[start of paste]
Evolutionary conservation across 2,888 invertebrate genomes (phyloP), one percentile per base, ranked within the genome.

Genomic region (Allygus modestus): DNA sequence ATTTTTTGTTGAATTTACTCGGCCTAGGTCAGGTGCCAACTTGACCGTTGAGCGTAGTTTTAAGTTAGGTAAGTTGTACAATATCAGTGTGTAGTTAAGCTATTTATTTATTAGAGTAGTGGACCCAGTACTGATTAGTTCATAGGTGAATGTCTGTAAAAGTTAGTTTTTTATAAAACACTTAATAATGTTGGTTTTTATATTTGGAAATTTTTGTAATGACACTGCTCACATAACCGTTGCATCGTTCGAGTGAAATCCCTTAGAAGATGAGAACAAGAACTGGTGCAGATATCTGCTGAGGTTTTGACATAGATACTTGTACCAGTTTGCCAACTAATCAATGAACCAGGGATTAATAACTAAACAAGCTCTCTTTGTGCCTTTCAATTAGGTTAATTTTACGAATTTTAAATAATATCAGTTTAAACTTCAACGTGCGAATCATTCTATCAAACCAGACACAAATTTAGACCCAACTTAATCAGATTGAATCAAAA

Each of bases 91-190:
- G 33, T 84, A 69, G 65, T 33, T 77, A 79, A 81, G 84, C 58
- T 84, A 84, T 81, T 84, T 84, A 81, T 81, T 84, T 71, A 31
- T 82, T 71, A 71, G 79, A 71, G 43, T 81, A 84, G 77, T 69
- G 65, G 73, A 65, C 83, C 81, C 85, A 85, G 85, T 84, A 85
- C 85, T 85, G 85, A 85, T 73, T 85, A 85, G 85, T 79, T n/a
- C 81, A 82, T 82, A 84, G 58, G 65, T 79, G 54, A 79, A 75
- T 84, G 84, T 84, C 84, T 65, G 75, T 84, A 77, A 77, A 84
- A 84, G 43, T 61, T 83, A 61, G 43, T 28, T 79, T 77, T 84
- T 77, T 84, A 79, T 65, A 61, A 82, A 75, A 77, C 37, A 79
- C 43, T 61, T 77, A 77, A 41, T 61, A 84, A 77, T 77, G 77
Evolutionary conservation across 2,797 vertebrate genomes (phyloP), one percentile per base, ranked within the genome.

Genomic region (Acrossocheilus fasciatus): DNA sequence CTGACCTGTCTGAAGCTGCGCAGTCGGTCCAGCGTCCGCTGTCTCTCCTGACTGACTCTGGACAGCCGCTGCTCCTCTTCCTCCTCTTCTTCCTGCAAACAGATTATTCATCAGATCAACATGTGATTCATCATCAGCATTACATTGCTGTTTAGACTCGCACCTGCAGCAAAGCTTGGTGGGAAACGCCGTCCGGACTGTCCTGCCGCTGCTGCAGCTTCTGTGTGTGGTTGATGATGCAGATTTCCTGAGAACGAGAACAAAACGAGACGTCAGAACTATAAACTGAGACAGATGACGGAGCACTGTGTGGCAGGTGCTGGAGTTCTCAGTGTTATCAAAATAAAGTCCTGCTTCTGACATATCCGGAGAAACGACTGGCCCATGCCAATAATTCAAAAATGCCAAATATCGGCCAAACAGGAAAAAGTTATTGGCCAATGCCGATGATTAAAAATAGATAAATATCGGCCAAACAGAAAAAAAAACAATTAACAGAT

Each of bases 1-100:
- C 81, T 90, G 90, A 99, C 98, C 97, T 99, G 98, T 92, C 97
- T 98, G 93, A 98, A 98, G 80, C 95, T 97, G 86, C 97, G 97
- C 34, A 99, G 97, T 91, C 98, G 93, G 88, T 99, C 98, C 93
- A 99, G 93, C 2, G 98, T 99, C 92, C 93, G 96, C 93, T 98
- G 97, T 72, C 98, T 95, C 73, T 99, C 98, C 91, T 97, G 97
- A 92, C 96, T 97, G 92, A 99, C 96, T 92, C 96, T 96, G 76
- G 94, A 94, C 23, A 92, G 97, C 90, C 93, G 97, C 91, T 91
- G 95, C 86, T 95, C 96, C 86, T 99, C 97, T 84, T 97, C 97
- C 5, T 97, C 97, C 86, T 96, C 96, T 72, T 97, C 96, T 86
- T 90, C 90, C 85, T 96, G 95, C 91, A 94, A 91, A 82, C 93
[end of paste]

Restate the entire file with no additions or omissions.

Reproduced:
Evolutionary conservation across 2,888 invertebrate genomes (phyloP), one percentile per base, ranked within the genome.

Genomic region (Allygus modestus): DNA sequence ATTTTTTGTTGAATTTACTCGGCCTAGGTCAGGTGCCAACTTGACCGTTGAGCGTAGTTTTAAGTTAGGTAAGTTGTACAATATCAGTGTGTAGTTAAGCTATTTATTTATTAGAGTAGTGGACCCAGTACTGATTAGTTCATAGGTGAATGTCTGTAAAAGTTAGTTTTTTATAAAACACTTAATAATGTTGGTTTTTATATTTGGAAATTTTTGTAATGACACTGCTCACATAACCGTTGCATCGTTCGAGTGAAATCCCTTAGAAGATGAGAACAAGAACTGGTGCAGATATCTGCTGAGGTTTTGACATAGATACTTGTACCAGTTTGCCAACTAATCAATGAACCAGGGATTAATAACTAAACAAGCTCTCTTTGTGCCTTTCAATTAGGTTAATTTTACGAATTTTAAATAATATCAGTTTAAACTTCAACGTGCGAATCATTCTATCAAACCAGACACAAATTTAGACCCAACTTAATCAGATTGAATCAAAA

Each of bases 91-190:
- G 33, T 84, A 69, G 65, T 33, T 77, A 79, A 81, G 84, C 58
- T 84, A 84, T 81, T 84, T 84, A 81, T 81, T 84, T 71, A 31
- T 82, T 71, A 71, G 79, A 71, G 43, T 81, A 84, G 77, T 69
- G 65, G 73, A 65, C 83, C 81, C 85, A 85, G 85, T 84, A 85
- C 85, T 85, G 85, A 85, T 73, T 85, A 85, G 85, T 79, T n/a
- C 81, A 82, T 82, A 84, G 58, G 65, T 79, G 54, A 79, A 75
- T 84, G 84, T 84, C 84, T 65, G 75, T 84, A 77, A 77, A 84
- A 84, G 43, T 61, T 83, A 61, G 43, T 28, T 79, T 77, T 84
- T 77, T 84, A 79, T 65, A 61, A 82, A 75, A 77, C 37, A 79
- C 43, T 61, T 77, A 77, A 41, T 61, A 84, A 77, T 77, G 77
Evolutionary conservation across 2,797 vertebrate genomes (phyloP), one percentile per base, ranked within the genome.

Genomic region (Acrossocheilus fasciatus): DNA sequence CTGACCTGTCTGAAGCTGCGCAGTCGGTCCAGCGTCCGCTGTCTCTCCTGACTGACTCTGGACAGCCGCTGCTCCTCTTCCTCCTCTTCTTCCTGCAAACAGATTATTCATCAGATCAACATGTGATTCATCATCAGCATTACATTGCTGTTTAGACTCGCACCTGCAGCAAAGCTTGGTGGGAAACGCCGTCCGGACTGTCCTGCCGCTGCTGCAGCTTCTGTGTGTGGTTGATGATGCAGATTTCCTGAGAACGAGAACAAAACGAGACGTCAGAACTATAAACTGAGACAGATGACGGAGCACTGTGTGGCAGGTGCTGGAGTTCTCAGTGTTATCAAAATAAAGTCCTGCTTCTGACATATCCGGAGAAACGACTGGCCCATGCCAATAATTCAAAAATGCCAAATATCGGCCAAACAGGAAAAAGTTATTGGCCAATGCCGATGATTAAAAATAGATAAATATCGGCCAAACAGAAAAAAAAACAATTAACAGAT

Each of bases 1-100:
- C 81, T 90, G 90, A 99, C 98, C 97, T 99, G 98, T 92, C 97
- T 98, G 93, A 98, A 98, G 80, C 95, T 97, G 86, C 97, G 97
- C 34, A 99, G 97, T 91, C 98, G 93, G 88, T 99, C 98, C 93
- A 99, G 93, C 2, G 98, T 99, C 92, C 93, G 96, C 93, T 98
- G 97, T 72, C 98, T 95, C 73, T 99, C 98, C 91, T 97, G 97
- A 92, C 96, T 97, G 92, A 99, C 96, T 92, C 96, T 96, G 76
- G 94, A 94, C 23, A 92, G 97, C 90, C 93, G 97, C 91, T 91
- G 95, C 86, T 95, C 96, C 86, T 99, C 97, T 84, T 97, C 97
- C 5, T 97, C 97, C 86, T 96, C 96, T 72, T 97, C 96, T 86
- T 90, C 90, C 85, T 96, G 95, C 91, A 94, A 91, A 82, C 93